“Well, Elders. You’re in luck! As it turns out, I’m less active. And I would love to have a lesson with you.”
That last sentence was choked out by some tears… which I didn’t know were coming. As the words came out of my mouth, I suddenly realized that this was exactly what I wanted and needed. Something to reconnect me with the Gospel I’d found so sweet and so healing while I was in Taiwan. Something to give me strength to put up with the stupidity of bureaucracy plaguing the Intermountain West. Something that was true.
The two of them picked up what I was putting down and we all ended up on the back patio of a cafe across the street. Unsure where to start, we each took turns telling the story of how we’d arrived in this moment. It was such a beautiful conversation, detailing the hand of God in each of our lives. There were stories of past transgressions, repentance, arrival on Island (Taiwan, New Zealand, and Waiheke respectively), current cultural and family struggles, and worries for the future. Time stopped and nothing else mattered. It became so very clear that each of us were meant to be right here, helping each other. When the conversation drew to a natural close, Elder Taranaki thanked me for being their miracle today. I shook his hand and thanked him for being mine. I took their photo and said I’d meet them on the ferry. I still had to get some pictures of the Pacific Ocean.
I slid down a well-worn track to the beach and came through the trees to see the Pacific Ocean stretching out before me. I walked out to it and put my feet in. As I watched the waves lap around my ankles I just laughed. Here I was, standing in the middle of what Instagram tells me a spiritual experience looks like… and it’s just not. The true spiritual experience was back at the top of the mountain, in that space made sacred by children of God in need of each other.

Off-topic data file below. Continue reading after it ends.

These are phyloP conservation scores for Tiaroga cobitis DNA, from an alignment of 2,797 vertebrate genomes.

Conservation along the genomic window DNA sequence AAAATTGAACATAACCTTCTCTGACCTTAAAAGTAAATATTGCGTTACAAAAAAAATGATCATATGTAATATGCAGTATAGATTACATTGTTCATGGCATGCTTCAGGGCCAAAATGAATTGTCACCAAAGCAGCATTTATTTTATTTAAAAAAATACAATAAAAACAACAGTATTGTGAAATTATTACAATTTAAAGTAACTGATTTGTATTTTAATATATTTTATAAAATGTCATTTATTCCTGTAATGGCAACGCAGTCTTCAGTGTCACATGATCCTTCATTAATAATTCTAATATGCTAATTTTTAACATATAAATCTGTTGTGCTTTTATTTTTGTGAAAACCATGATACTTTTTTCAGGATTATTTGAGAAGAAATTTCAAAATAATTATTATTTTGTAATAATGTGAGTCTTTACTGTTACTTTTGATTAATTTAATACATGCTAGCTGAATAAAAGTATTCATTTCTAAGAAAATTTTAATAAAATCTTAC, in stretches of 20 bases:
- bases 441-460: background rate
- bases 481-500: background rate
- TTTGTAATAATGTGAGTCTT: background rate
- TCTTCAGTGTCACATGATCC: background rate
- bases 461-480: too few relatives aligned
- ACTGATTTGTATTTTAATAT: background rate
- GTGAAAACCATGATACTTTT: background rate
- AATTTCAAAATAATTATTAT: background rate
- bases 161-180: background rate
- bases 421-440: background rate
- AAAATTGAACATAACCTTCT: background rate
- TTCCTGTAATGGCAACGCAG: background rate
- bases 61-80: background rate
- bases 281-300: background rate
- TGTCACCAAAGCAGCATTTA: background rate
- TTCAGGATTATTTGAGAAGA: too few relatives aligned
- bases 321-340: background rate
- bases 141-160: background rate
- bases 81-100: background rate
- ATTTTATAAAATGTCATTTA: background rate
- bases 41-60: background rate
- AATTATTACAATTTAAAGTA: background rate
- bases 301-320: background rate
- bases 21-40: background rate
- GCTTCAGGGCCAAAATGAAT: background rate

That. That right there is true monasticism…. To step outside time and set aside societal expectation, to go beyond the ordinary and create space in community for radical vulnerability, for truth, for love. I met back up with all four Elders (turns out they were on exchanges) at the ferry terminal and we went on to have some wildly cosmic adventures over the rest of that weekend. I’m sure I’ll tell you about them sooner or later. But for now, it’s enough to know that in my moment of need God sent me four missionaries (because he knew I wouldn't talk to the first two!). And in their moment of need, God sent them me from all the way across the world.
If the monks are like us, then it figures that we are like the monks...
I ask him what he thinks. Are there similarities between what he found, and the experience of athletes and recreational runners? He says he saw a television programme about people training for the marathon and he was encouraged because he saw they often had slumps in their training.
“This was the same,” he says. “Sometimes I had slumps too, so it was good to see it wasn’t just me.”
Now he is finding solace in the trials of novice marathon runners. The 1,000-day challenge is such an extreme thing to do, and yet here is this man who has done it, and still suffers the same doubts, has the same questions as anyone else.
“Look,” he says, as though he is reading my thoughts. “Everyone needs to find something that suits them, that works with their body, with what they are doing in this life. I chose to undertake this challenge. But it is just one of many different paths to the same place.”